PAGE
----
Although FS was more likely to use the term “plant-based” and “vegetarian,”their preference for veganism was implied by their frequent condemnation of theegg and dairy industry. However, only HSUS suggested a transition to more”humane” animal-derived foods as a solution to the problem of animal suffering.For instance, in an article titled “10 Ways to Live Humanely,” they listed “Lookfor grocery labels that identify Certified Humane, pasture-raised, grass-fed,free-range, or uncaged animal products” as the first step.

Conversely, PETA andFS disparaged such labels, implying that they are little more than misleadingadvertising techniques designed to reduce cognitive dissonance and make us feelbetter about our purchases. For example, in a FAQ reply, PETA stated that theterm ‘free-range’ “doesn’t really tell you anything about the animal’squality of life… For these reasons, we believe the onlyhumane option is to refrain from eating eggs, milk, and meat.”            Asecond (albeit less common) solution frame involved welfare reforms for farmedanimals. Many organizations proposed government-instigated legal reforms as asolution for reducing animal suffering. For example, on it’s webpage, FarmSanctuary identifies itself as an organization that advocates “for laws andpolicies to prevent suffering and promote compassion.” Furthermore, they defendthese efforts by making the following six evidence-based statements: (1) Welfare reforms reduce suffering and provideimmediate good for animals; (2) The animal agriculture industry spends millionsto oppose welfare reforms, because reforms are bad for the industry; (3) Welfarereforms are followed by a reduction in consumption of the affected animalproducts; (4) Media coverage of animal welfare issues causes people to eat lessmeat; and (5) Welfare reforms go hand in hand with decreased meat consumption;People who make a small change become more likely to make a large change.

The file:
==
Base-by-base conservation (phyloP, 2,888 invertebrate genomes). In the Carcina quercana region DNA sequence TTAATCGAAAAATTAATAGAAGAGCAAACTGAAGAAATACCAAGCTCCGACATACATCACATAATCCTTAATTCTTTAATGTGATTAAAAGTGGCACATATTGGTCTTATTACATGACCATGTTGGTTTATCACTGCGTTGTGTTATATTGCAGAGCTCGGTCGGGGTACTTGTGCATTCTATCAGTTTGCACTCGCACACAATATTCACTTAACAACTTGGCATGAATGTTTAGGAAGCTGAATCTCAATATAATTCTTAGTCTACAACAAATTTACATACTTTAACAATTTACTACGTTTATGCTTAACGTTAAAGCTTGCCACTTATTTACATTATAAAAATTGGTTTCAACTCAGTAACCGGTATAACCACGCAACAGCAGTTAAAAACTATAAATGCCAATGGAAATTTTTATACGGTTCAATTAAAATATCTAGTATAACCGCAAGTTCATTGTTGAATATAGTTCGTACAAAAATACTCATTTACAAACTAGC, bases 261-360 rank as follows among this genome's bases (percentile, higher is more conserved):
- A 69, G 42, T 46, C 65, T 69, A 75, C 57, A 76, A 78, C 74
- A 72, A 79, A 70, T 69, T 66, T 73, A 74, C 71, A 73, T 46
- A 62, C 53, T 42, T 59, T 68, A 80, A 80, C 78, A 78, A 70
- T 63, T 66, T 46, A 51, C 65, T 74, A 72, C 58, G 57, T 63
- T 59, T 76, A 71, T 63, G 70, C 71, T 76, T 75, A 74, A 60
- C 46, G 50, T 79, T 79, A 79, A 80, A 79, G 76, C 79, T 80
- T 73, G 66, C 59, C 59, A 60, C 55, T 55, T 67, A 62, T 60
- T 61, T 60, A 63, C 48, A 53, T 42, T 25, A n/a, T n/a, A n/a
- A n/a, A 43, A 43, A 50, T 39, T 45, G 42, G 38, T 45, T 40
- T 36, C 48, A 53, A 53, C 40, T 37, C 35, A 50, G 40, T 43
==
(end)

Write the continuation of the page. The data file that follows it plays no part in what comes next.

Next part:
However, some organizations seem to prioritize voluntary reforms over government-basedlegal reforms as a mechanism for achieving welfare reforms. As quoted in anarticle in The New York Times, “PETA, in particular, has started a series ofhigh-profile campaigns to pressure fast-food companies to change their animalwelfare practices, including a “Murder King” campaign that ended in 2001 whenBurger King agreed to improve its animal welfare standards” (Martin, 2007). Credibility and Salience            As previously mentioned,the effectiveness of collective action frames is largely dependent upon thecredibility of the frame and its relative salience. Therefore, I will use thosetwo sets of interacting factors, as defined by Snow and Benford (2000), todetermine how effectively PETA, FS, and HSUS are constructing their frames inorder to inspire participant mobilization.